Montclair parent, Christine McGoey gives her testimony to State Board of Ed. Trenton, NJ, 01/07/2015

Last year, instead of solidifying basic math facts, CCSS had my younger son’s class devoting months to developing skills in things like writing equations without solving them, and a multi-stepped, unhelpful process for division called “area modeling” so misaligned with the way children think that the entire class spent hours on math homework every evening. The effort required of younger children to learn these alternate skills, clearly not keyed to their developmental levels, took up the time normally invested in actually learning division or practicing to automaticity in multiplication. CCSS sent a class of fourth graders on to fifth with destabilized math skills. We had to do those things at home.

In language arts, reading levels have been ratcheted up with no underlying research–only the conviction by CCSS writers that if you make it harder kids will have to be smarter. At one of our BOE meetings last year our then curriculum director explained how kindergarten reading levels had been arbitrarily boosted by CCSS, and how the district believed these were too high, so they had split the difference and only raised them half way–as if this were a better approach. (Elementary school reading levels now reach up into former middle school levels and kids and schools are accountable for skill levels way above their ages regardless of developmental readiness.)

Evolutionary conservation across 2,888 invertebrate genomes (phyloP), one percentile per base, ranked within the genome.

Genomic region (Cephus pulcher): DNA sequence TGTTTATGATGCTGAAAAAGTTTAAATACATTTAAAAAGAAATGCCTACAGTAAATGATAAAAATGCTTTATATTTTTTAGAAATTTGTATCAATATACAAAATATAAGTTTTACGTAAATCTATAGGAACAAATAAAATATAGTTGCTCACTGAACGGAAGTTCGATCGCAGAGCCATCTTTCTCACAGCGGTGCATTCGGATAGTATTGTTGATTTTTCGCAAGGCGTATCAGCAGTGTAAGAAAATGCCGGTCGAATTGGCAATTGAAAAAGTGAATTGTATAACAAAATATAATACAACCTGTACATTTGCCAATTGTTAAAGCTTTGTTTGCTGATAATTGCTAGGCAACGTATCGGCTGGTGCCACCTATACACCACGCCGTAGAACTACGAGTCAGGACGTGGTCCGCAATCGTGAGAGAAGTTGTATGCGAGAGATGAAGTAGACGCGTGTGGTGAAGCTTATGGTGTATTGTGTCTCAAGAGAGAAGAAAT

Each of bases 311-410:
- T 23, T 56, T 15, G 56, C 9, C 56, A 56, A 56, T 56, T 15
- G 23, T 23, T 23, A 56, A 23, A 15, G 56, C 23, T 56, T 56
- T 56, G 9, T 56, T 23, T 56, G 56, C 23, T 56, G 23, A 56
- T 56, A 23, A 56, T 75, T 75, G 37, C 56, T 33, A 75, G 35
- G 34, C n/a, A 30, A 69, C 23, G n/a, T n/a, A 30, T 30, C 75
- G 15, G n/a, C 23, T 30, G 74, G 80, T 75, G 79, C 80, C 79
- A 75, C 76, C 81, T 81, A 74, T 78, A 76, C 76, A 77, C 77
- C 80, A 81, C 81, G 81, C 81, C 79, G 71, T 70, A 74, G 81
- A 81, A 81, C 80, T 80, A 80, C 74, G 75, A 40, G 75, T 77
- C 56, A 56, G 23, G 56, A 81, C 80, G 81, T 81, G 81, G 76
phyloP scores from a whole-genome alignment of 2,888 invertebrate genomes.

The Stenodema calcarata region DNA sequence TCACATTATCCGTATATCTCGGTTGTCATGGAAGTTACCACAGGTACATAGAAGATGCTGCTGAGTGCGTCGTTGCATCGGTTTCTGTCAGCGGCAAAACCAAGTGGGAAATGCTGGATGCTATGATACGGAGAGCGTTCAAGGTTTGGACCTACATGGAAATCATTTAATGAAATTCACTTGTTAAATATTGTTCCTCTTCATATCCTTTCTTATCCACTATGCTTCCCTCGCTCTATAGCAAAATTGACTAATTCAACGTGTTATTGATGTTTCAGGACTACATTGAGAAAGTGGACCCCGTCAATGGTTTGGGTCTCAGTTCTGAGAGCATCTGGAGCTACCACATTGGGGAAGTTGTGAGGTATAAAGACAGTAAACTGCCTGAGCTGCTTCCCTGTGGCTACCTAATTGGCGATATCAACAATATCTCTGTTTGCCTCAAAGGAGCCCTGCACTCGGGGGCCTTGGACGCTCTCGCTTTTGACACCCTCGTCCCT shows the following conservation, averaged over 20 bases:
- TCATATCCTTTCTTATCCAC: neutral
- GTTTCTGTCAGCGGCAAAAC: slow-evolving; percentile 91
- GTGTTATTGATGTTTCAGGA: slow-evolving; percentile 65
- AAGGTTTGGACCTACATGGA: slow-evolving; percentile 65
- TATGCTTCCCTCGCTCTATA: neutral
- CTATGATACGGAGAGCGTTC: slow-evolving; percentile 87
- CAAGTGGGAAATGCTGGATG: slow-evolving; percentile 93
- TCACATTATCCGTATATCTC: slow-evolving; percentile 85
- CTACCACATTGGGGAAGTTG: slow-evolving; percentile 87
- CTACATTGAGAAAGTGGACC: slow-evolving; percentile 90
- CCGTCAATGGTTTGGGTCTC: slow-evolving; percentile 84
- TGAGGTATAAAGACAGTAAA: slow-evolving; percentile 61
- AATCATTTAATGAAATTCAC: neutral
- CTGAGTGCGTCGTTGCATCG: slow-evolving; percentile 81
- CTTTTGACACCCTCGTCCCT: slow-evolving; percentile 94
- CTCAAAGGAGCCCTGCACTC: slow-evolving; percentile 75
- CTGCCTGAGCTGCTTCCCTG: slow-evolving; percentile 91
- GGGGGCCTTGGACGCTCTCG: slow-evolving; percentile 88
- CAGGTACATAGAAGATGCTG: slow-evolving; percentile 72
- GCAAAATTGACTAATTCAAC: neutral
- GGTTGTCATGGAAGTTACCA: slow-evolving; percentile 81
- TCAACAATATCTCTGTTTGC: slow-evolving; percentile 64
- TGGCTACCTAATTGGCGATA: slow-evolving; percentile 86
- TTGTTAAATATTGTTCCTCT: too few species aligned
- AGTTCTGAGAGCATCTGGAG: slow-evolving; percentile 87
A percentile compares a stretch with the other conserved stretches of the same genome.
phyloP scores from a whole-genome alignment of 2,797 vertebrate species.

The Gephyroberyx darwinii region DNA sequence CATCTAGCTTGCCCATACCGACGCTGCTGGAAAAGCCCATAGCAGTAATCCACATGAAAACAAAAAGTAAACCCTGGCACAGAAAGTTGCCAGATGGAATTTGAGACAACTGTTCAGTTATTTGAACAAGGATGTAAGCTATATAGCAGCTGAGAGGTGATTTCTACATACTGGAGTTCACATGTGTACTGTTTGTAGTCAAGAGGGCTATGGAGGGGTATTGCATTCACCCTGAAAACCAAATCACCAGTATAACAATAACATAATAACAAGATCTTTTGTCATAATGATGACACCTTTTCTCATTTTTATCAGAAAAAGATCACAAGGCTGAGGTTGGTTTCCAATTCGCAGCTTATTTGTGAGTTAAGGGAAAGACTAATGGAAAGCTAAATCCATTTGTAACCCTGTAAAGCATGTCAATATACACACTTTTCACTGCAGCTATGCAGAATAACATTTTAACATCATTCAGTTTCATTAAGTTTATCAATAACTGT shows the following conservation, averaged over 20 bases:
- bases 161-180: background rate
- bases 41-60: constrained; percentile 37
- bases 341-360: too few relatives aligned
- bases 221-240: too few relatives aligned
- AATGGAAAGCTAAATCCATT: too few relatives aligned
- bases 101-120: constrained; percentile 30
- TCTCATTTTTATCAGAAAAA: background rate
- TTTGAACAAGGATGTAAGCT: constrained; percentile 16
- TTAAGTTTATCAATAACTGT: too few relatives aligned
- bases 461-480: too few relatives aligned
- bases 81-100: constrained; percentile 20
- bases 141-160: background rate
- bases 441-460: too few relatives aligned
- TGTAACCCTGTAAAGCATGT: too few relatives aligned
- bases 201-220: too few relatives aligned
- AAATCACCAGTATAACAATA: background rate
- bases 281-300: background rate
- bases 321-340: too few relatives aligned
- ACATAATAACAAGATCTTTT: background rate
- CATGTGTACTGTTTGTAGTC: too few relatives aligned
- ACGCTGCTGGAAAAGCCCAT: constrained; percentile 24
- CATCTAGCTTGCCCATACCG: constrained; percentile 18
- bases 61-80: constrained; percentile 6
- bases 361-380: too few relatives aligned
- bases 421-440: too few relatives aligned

My older son had a rich and full social studies curriculum in elementary school. This year I would say my younger son has had next to none, no projects and only one test after reading a few chapters. My younger son has not mentioned social studies and I have seen no social studies work for months. At back to school night, one of his teachers informed us that given the amount of material CCSS required them to cover in math and language arts, the children would unfortunately be doing less social studies.

To date, our district of 6,700 students has spent something close to 2.1 million dollars on tech upgrades and computer equipment related to PARCC. Our Superintendent is now saying that given these expenditures our district faces “hard choices” in this upcoming budget cycle.

Money that could be used in the classroom, is pouring out of the budget into the hands of tech and testing and CCSS curriculum companies.

My children, husband and I took the PARCC practice tests at a community event with about a hundred other people. My husband and I both have  a number of higher degrees, but we could not answer many of the questions.  The test was poorly written, missing context, not giving clear choices.The fifth grade test contained multiple operations in each math question and was much too complex. The technology piece was daunting. We could not imagine how even reasonably prepared children could do well on such a test.